It has been proposed that humans are neotenous. We have the classic features: we have little body hair, out-turned lips, large eyes, high foreheads and brains that are disproportionately large in relation to the size of our bodies. Psychologically, we have a prolonged childhood and we retain juvenile cognitive abilities throughout life: the continued ability to learn, perpetual curiosity, and an attraction to neotenous features in our choice of sexual partners.
Axolotls treated with hormones can turn into adult salamanders. They lose their gills and live on land. I wonder what we would become of we us if we changed out of these, our childish clothes? The psychological traits of neoteny interest me most. Our ability to learn throughout adult life must be the reason for the atrophy of the hardwired behavioral codes in our brains. Without instinctively supplied behavior, we are poorly equipped for life, but what we carry instead is a space that can be filled with the information we need to function. To be sure, this space is not empty or blank. It is marked with propensities and facilities that shape our learning.
What fills that space within the individual is what I call the Guest. However, the Guest also exists outside of us; it precedes us as individuals and it is from outside that it flows to fill our inner space. It is as if we humans have evolved an external organ. This organ is culture. It is an organ as vital as any internal organ. In remote times, the external organ only existed in the heads of those adults of our group. Then, about five thousand years ago, it began to exist in writing, first on walls, tablets and scrolls, then in books and now principally on the web (where it has returned to tablets.) At our beginning, it behaves for us like a placenta; it nourishes us, and we learn what we need to know from it to live. Then as we become adults, we build into the placenta ourselves, modifying it for the following generations. At first the umbilical cord that connects us to the external organ is aural, and has, at either end, a mouth and an ear. Then the cord evolved to include at its ends, an eye and the written word.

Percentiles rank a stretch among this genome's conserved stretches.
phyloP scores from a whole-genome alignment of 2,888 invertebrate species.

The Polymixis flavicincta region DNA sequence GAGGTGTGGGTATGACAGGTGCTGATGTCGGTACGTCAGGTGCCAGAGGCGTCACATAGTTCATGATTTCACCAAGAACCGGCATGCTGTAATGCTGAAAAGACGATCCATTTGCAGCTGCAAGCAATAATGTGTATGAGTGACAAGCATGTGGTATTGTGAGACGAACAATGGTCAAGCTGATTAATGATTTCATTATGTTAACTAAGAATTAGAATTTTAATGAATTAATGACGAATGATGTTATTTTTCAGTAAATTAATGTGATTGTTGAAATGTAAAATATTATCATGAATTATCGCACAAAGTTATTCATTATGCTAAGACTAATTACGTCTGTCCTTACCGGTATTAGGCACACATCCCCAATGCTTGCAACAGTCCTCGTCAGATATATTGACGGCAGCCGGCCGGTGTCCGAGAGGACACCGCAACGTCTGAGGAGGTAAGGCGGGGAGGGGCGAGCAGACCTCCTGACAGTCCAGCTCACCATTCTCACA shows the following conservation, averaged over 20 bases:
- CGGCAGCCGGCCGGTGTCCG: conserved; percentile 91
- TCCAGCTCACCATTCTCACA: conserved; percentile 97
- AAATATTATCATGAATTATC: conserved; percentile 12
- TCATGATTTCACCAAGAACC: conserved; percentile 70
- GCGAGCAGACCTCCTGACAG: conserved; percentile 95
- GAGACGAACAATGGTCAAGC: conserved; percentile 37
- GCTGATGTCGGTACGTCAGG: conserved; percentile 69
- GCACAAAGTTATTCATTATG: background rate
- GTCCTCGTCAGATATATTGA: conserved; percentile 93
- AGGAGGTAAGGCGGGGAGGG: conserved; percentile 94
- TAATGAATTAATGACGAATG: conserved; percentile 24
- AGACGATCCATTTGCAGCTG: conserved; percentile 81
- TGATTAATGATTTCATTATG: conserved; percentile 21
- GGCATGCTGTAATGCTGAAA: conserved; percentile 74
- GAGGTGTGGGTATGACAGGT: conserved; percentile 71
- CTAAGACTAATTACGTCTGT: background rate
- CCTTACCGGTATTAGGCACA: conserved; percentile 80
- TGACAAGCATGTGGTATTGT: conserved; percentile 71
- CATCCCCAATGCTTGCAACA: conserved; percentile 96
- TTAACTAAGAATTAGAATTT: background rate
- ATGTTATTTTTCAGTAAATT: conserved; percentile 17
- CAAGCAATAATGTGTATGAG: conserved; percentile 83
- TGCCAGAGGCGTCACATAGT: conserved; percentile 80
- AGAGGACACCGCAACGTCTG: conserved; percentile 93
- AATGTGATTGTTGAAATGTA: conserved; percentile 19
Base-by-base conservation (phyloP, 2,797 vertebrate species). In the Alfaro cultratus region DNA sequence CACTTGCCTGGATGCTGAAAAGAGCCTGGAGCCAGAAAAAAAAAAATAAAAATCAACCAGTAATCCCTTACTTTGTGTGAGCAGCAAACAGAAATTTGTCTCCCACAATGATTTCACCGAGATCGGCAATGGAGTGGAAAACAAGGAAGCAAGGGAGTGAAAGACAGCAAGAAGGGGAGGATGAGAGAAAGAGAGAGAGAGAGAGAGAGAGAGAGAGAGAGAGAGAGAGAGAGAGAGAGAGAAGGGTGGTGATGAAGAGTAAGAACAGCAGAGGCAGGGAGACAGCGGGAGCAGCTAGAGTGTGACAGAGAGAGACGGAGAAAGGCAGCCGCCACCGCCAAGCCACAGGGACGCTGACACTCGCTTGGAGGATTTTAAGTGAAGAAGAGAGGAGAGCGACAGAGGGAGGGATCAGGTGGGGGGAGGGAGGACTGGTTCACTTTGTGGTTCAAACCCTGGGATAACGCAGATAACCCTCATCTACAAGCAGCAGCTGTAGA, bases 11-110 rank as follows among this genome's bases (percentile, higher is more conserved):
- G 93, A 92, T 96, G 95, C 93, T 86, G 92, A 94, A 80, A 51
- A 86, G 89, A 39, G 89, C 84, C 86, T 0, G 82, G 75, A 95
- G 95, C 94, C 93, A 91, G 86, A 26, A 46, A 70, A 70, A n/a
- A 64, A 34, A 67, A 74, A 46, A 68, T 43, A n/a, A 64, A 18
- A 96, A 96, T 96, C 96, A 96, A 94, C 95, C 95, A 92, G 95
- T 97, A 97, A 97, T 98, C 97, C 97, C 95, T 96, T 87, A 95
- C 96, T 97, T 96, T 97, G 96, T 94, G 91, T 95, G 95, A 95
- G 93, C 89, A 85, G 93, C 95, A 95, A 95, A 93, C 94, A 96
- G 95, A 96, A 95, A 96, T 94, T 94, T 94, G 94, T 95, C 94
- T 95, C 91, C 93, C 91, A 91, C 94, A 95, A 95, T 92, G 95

For me, at the time I invented the Guest series, I saw this external, cultural organ almost as a living creature; evolving, morphing, as it travelled through time, it linked inextricably with us, simultaneously within and without us, but perceivable as a beautiful phenomenon of the world in itself.
This external organ, the Guest outside the individual, is dispersed by its very nature, and was, even from earliest times, spread out within groups. Despite its dispersed nature, it is to me somehow, a single entity, not static, always forming and un-forming. However, by its very nature, it appears that it is immaterial, of the realm of the symbol, of the domain of information and meaning.